Washington, April 25 (IANS) A US federal court has officially approved the $5 billion fine Facebook reached with the Federal Trade Commission (FTC) last July, after the FTC concluded its investigation into Cambridge Analytica data scandal involving 87 million Facebook users.
According to the social networking giant, the $5 billion agreement has brought fundamental changes to the company and advances in how it protects people’s privacy.
“It has changed how we work, how we build new products and technologies and how we handle people’s information. Most of all, it brings a new level of accountability and ensures that privacy is everyone’s responsibility at Facebook,” Michel Protti, Facebook’s chief privacy officer for product, said in a statement on Friday.
Facebook said it is creating a new Privacy Committee on its Board of Directors that will be comprised solely of independent directors.
The company will work with a third-party, independent assessor who will regularly and directly report to the Privacy Committee on its privacy programme compliance.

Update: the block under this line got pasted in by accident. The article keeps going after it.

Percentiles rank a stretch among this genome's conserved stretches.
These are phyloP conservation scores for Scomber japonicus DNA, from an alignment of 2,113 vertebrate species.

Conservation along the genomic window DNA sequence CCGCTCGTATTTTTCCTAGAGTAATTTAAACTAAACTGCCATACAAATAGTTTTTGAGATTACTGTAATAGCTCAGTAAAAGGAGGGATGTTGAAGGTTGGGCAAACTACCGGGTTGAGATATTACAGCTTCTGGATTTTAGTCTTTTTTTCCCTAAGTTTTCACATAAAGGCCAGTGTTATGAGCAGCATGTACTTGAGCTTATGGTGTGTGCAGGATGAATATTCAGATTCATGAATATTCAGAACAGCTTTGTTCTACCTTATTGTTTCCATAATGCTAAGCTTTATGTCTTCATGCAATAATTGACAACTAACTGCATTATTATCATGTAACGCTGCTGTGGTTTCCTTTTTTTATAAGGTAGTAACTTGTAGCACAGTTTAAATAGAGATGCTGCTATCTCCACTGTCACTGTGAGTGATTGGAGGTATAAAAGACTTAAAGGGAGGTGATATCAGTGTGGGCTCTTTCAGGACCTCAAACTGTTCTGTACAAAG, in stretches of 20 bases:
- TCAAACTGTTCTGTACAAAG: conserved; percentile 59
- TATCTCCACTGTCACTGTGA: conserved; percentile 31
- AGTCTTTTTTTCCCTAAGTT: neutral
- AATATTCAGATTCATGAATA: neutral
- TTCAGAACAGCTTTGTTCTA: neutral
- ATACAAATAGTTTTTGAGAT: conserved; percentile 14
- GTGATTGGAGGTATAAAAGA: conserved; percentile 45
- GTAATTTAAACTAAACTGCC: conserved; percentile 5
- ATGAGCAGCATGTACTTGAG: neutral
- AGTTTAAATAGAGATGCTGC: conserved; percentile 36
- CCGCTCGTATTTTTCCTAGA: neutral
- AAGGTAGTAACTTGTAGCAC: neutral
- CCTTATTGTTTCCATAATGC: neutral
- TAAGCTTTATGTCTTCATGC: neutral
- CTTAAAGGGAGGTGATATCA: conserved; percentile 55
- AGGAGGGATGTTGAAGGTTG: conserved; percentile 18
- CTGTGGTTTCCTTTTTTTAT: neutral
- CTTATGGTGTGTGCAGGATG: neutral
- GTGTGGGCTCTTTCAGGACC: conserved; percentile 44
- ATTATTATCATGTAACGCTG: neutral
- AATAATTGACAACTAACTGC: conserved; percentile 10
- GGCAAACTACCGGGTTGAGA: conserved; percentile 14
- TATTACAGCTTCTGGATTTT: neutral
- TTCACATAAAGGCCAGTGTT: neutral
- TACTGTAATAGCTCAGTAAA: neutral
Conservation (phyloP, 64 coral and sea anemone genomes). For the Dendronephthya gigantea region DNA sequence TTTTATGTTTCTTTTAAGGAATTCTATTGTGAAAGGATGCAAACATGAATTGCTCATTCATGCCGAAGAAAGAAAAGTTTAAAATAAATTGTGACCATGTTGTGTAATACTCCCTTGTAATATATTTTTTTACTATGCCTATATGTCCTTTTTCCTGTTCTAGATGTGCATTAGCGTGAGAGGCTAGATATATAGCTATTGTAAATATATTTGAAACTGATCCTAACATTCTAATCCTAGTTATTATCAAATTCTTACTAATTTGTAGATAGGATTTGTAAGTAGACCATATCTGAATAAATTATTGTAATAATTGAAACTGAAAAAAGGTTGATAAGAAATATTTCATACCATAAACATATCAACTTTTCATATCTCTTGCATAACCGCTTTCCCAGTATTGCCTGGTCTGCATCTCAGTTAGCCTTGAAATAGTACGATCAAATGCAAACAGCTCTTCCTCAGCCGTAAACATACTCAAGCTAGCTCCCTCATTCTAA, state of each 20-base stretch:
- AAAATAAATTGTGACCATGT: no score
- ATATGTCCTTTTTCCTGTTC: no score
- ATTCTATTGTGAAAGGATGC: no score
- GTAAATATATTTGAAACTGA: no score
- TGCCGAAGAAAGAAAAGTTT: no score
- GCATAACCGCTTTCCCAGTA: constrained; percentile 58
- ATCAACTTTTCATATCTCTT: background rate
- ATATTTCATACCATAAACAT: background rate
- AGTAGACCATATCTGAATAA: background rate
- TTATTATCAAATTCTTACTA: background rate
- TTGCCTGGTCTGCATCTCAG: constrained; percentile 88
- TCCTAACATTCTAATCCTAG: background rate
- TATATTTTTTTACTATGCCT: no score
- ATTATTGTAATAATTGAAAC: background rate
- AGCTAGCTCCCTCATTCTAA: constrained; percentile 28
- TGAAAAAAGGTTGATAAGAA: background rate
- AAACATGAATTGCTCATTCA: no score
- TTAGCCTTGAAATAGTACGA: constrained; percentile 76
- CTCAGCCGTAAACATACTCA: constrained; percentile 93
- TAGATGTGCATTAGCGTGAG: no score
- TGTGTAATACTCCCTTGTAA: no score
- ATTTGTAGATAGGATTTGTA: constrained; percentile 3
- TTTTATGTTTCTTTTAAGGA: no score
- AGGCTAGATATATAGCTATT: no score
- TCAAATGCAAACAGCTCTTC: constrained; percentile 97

“We now look more critically at data use across all our operations. This means we analyze how data is collected, used and stored, from the moment people share new data with us, all the way to when that data is deleted,” said Facebook.
A Risk Assessment Process is in place now which “is a comprehensive audit of how we use data across the entire company assessing risks and putting safeguards in place to address them. We currently have thousands of people working on these privacy-related projects and we’re hiring many more,’ the company added.
The $5 billion settlement was reached after the FTC looked into whether Facebook should have done more to prevent Cambridge Analytica, a now-defunct consultancy in the UK that harvested data of up to 87 million users for the 2016 US election.
“We believe that it can and should serve as a roadmap for more comprehensive privacy regulation, as other parts of the world have explored,” said Facebook.